Catheter-related bloodstream infection in end-stage kidney disease: a Canadian narrative review

AbstractPurpose of the reviewPatients with end-stage renal disease (ESRD) are at a high risk of bacterial infection. We reviewed publications on risk factors, prevention, and treatment paradigms, as well as outcomes associated with bacterial infection in end-stage kidney disease. We focused in particular on studies conducted in Canada where rates of haemodialysis catheter use are high.Sources of informationWe included original research articles in English text identified from MEDLINE using search terms ‘chronic kidney failure’, ‘renal dialysis’, or ‘chronic renal insufficiency’, and ‘bacterial infection’. We focused on articles with Canadian study populations and included comparisons to international standards and outcomes where possible.FindingsBacterial infections in this setting are most commonly due to Gram-positive skin flora, particularlyStaphylococcus, with methicillin-resistantStaphylococcus aureus (MRSA) carrying a poorer prognosis. Interventions that may decrease mortality from sepsis include a collaborative care model that includes a nephrology team, an infectious disease specialist, and use of standardized care bundles that adhere to proven quality-of-care indicators. Decreased infectious mortality may be achieved by ensuring appropriate antibiotic selection and dosing as well as avoiding catheter salvage attempts. Reduction in bloodstream infection (BSI) incidence has been observed with the use of tPA catheter-locki...
Source: Canadian Journal of Kidney Health and Disease - Category: Urology & Nephrology Source Type: research

Related Links:

The role of the host in development of persistent methicillin-resistant Staphylococcus aureus (MRSA) bacteremia is not well understood. A cohort of prospectively enrolled patients with persistent methicillin-resistant S. aureus bacteremia (PB) and resolving methicillin-resistant S. aureus bacteremia (RB) matched by sex, age, race, hemodialysis status, diabetes mellitus, and presence of...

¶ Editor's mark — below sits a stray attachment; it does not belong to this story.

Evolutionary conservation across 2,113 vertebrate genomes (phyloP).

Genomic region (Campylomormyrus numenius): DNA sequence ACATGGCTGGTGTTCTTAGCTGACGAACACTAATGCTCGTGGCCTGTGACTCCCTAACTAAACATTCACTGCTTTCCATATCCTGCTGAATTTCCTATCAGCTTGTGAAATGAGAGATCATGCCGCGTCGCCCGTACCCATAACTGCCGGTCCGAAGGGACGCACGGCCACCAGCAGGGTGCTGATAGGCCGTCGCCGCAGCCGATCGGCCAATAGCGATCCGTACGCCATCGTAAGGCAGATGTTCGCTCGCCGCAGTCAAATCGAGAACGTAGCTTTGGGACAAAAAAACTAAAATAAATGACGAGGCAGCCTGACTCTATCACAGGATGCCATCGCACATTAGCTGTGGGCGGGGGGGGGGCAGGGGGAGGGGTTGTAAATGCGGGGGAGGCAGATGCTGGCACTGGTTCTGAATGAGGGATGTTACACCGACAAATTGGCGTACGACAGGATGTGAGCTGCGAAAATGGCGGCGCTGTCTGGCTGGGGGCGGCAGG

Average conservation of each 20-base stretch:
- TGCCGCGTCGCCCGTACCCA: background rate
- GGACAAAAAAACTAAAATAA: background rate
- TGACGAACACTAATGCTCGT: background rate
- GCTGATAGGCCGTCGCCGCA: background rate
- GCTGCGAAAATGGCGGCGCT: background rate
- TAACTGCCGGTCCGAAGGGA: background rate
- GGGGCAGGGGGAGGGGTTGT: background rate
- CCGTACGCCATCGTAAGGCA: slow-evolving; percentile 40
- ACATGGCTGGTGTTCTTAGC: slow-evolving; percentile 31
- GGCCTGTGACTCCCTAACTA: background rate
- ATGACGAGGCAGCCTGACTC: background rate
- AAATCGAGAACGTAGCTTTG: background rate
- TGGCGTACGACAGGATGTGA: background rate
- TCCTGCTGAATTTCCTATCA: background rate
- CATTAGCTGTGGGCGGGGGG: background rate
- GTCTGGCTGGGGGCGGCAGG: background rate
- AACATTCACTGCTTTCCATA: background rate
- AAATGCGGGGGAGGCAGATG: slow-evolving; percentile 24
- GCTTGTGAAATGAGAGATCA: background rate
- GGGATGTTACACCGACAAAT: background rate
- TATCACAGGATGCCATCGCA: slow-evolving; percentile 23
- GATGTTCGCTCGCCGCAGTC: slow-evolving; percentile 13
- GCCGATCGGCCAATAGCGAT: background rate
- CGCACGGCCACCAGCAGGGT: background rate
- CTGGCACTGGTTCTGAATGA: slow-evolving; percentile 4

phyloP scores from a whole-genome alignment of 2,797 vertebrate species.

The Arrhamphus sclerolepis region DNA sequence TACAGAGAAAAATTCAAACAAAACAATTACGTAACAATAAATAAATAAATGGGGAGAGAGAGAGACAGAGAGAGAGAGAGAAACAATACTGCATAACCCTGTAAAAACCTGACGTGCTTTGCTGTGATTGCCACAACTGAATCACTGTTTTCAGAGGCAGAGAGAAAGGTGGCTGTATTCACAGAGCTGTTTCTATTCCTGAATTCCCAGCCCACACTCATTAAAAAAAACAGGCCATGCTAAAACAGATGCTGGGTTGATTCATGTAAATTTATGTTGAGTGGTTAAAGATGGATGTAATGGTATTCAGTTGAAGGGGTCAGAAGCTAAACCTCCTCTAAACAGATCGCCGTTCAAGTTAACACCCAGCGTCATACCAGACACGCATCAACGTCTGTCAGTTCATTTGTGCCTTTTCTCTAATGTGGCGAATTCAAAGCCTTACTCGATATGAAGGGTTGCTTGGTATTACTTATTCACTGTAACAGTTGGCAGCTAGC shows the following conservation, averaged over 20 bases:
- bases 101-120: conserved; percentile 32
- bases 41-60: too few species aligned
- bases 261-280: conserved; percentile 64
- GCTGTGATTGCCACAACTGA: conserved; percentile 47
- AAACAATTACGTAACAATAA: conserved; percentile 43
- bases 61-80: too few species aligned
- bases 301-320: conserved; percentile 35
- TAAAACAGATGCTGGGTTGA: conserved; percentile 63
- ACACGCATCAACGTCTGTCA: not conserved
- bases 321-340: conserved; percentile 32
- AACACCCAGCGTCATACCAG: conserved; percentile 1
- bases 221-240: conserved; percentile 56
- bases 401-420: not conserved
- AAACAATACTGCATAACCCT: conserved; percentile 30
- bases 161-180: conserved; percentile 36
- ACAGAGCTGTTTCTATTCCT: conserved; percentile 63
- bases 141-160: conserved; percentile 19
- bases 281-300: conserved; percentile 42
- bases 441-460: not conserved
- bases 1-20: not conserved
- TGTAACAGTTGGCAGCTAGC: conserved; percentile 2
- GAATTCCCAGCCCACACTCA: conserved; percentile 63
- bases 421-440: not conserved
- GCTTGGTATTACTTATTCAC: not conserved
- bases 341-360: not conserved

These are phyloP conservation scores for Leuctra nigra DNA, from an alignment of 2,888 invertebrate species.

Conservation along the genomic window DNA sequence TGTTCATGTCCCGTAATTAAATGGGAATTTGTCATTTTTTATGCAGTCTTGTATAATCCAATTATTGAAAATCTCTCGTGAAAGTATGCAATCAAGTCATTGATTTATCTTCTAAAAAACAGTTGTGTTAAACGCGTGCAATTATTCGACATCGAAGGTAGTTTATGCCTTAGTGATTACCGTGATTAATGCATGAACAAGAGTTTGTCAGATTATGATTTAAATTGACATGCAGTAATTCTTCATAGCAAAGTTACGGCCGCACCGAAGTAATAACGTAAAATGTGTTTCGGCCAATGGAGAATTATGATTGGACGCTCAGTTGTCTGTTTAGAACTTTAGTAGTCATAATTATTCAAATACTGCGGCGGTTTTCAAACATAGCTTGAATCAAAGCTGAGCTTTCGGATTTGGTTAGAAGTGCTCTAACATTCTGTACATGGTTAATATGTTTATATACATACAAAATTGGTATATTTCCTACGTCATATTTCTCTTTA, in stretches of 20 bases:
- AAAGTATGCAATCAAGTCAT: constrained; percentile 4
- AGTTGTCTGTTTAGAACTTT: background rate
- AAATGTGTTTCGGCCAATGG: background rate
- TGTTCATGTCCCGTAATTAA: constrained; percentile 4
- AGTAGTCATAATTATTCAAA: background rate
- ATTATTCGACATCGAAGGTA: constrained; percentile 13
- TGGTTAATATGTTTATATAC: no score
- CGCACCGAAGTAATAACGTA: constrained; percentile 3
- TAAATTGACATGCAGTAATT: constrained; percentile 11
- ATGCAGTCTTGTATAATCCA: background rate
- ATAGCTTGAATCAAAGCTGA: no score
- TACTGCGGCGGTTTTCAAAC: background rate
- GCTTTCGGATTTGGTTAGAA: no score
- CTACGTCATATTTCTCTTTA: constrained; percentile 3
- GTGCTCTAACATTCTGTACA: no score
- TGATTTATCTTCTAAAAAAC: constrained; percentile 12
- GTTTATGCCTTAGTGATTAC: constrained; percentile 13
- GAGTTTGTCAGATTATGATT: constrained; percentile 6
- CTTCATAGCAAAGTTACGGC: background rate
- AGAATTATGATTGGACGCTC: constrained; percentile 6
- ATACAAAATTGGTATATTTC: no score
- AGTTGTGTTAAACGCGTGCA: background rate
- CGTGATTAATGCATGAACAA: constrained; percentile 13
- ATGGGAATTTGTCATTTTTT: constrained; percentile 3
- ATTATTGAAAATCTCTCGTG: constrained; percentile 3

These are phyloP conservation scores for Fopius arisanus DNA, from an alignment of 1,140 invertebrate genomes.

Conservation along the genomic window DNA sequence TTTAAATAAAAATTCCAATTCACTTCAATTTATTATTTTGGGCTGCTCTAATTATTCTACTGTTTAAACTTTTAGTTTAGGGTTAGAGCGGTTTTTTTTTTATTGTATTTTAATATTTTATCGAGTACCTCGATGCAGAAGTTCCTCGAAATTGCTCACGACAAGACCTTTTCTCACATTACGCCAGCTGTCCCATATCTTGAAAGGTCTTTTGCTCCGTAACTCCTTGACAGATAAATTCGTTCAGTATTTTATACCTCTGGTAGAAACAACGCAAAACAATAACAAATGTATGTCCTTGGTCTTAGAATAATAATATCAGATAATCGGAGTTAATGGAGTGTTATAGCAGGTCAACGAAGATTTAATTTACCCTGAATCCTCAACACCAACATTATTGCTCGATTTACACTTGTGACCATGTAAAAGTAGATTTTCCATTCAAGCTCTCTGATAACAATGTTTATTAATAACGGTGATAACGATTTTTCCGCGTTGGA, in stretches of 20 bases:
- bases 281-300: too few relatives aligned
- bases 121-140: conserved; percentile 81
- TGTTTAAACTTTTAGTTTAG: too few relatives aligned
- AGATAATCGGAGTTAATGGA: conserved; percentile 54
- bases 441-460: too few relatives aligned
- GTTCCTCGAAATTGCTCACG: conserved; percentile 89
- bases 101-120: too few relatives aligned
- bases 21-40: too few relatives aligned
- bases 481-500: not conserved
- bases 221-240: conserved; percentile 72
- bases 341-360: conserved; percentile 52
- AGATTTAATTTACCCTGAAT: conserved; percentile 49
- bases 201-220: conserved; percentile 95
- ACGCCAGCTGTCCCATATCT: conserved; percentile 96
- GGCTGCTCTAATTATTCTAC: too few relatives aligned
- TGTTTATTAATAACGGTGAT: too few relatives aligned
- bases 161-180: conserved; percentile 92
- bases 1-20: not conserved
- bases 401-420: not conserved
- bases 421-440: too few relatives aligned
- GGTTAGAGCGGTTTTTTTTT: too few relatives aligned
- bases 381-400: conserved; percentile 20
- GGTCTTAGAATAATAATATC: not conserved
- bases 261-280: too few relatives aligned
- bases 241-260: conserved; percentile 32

Source: Proceedings of the National Academy of Sciences - Category: Science Authors: Tags: PNAS Plus Source Type: research
Khaled M. A. Elzorkany, Asmaa M Elbrolosy, Eman H SalemIndian Journal of Nephrology 2019 29(4):282-287 Hemodialysis (HD) patients are at risk for developing serious infections. Methicillin- resistant Staphylococcus aureus (MRSA) is one of the most prevalent pathogens in healthcare facilities with a major threat to the medical community. We aimed to determine the prevalence of MRSA colonization among patients and medical staff members in a HD Unit and determine efficacy of mupirocin as a decolonizing agent. This cross-sectional study enrolled 250 patients and 35 health care providers of a HD unit. Nasal and hand swabs were...
Source: Indian Journal of Nephrology - Category: Urology & Nephrology Authors: Source Type: research
Abstract The use of a drug administration plan and therapeutic drug monitoring (TDM) based on pharmacokinetic-pharmacodynamic (PK-PD) analysis is important for the effective use of antimicrobial agents to treat infections. We focused on the use of beta-lactam agents, anti-methicillin-resistant Staphylococcus aureus (MRSA) agents, and an antifungal agent as antimicrobial agents and examined their efficacy in patients under special clinical conditions from the viewpoint of safety and TDM. Our PK-PD analysis of the use of an administration plan to set an optimum serum level for beta-lactam agents or anti-MRSA drugs f...